KOINOS is ‘common’. Other translations of this ancient Greek word are ‘shared’, ‘spread’, ‘public’. The term bears a strict relation to the notions of community, partnership, fellowship, neighborliness, cooperation.

The idea of actions for the common good in the actual moment is in the writings of Marcus Aurelius Antoninus Augusts (Marcus Aurelius). He says “the fruit of this short life is a good character and to act for the common good”. He also promotes a morning ritual to remind ourselves that we “have by nature the purpose of working with others”.

Sokratiko Logo

<Koinos> is ‘common’. A similar term appears in Marcus Aurelius and Epiktetos (Epictetus). It is <allêlôn> and it denotes that we should live “for each other” or “for one another”.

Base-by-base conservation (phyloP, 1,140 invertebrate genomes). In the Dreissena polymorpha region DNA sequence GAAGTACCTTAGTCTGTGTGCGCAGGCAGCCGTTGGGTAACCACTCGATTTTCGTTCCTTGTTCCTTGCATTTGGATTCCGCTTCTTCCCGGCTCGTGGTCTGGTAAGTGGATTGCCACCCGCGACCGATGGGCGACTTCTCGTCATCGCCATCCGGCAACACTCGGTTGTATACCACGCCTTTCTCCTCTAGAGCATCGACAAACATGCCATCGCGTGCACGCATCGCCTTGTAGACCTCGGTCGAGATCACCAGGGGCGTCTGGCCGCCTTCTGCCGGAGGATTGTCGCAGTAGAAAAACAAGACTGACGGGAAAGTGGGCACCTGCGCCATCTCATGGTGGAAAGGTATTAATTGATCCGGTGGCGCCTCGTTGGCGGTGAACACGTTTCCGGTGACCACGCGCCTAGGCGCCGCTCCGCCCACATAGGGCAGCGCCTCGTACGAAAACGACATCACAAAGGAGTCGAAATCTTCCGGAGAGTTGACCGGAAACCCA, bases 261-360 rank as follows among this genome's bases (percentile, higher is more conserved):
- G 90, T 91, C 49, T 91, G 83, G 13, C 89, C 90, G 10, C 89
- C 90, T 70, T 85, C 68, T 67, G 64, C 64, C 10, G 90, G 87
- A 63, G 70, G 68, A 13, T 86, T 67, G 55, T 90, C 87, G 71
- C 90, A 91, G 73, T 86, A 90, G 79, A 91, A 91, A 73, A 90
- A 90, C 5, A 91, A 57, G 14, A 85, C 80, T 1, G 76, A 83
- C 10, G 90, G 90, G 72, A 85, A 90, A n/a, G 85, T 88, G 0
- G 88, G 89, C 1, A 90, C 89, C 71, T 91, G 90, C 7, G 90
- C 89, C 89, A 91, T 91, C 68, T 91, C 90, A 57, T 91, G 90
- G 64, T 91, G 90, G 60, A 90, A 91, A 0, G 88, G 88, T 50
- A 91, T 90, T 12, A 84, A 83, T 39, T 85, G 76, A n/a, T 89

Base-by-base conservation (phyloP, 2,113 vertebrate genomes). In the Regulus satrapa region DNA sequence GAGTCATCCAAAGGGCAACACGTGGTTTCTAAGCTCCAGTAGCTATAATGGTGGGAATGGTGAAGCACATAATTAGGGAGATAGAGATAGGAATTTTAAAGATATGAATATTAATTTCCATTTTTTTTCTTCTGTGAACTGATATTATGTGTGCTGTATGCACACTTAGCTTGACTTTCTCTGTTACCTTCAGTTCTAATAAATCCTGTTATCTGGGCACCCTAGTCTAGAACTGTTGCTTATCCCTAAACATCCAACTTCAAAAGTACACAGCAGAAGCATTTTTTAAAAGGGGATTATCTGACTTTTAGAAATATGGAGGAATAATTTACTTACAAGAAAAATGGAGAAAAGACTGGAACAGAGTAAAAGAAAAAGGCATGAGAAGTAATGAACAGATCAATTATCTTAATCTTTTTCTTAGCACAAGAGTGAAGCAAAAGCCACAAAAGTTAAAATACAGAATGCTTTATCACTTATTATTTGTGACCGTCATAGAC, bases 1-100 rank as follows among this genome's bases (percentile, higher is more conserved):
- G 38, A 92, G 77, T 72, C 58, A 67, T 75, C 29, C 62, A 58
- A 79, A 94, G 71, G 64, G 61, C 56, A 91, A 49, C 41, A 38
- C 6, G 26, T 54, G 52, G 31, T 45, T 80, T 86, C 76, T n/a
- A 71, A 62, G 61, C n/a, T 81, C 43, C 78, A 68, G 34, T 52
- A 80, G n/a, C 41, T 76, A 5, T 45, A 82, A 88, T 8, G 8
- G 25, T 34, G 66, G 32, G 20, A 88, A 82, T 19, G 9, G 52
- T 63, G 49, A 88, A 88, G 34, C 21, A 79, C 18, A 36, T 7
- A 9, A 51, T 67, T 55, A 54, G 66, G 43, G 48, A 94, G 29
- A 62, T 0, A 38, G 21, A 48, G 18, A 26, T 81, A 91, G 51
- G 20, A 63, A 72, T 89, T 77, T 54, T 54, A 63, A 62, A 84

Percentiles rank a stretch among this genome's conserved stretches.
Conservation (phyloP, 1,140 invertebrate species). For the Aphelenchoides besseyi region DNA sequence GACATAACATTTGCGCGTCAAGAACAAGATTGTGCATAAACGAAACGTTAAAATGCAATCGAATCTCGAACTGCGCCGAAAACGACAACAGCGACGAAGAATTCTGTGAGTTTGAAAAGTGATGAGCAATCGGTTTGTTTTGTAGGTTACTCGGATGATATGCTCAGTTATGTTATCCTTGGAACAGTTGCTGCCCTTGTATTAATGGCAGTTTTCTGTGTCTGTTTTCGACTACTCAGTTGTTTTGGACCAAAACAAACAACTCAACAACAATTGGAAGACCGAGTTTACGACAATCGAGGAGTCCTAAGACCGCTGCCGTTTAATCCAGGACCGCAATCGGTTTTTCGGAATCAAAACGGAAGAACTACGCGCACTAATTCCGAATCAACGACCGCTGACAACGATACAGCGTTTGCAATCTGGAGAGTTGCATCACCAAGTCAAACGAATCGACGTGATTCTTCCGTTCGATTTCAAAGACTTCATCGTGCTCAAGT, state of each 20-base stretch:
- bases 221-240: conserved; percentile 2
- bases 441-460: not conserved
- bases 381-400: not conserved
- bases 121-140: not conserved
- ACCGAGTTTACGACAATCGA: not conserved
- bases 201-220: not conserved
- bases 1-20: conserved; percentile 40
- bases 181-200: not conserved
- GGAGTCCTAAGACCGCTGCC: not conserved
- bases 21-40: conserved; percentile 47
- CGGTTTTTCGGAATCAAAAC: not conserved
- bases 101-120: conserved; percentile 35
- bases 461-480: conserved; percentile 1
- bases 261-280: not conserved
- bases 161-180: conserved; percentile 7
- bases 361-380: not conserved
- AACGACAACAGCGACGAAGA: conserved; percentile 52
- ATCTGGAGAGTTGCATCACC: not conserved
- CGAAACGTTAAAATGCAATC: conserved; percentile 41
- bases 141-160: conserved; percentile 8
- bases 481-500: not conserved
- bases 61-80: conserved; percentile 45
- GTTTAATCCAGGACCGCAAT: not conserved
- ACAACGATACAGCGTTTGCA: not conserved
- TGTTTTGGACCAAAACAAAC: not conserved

It is clear that our philosophy’s focus is on the individual. But it is so for the benefit of the entire community. In fact, at the beginning (Sokrates), the work on oneself has the task of getting young individuals ready to be in command. The culture we call <care of self> (<epimeleia heautou>) changes in Roman time and it becomes a general attitude. Nonetheless, in Ancient Greece it stems from the need to educate immature people and elevate them into the ruling class. The philosophical culture of the <care of self> has its origin in the idea of ‘service for the community’. Indeed, Alkibiades (Alcibiades) is young and ambitious but illiterate and ignorant when Sokrates dares speaking to him. It takes just a few questions for Sokrates to corner his young interlocutor. And, in a few minutes, it becomes clear to Alkibiades himself that he needs a guidance.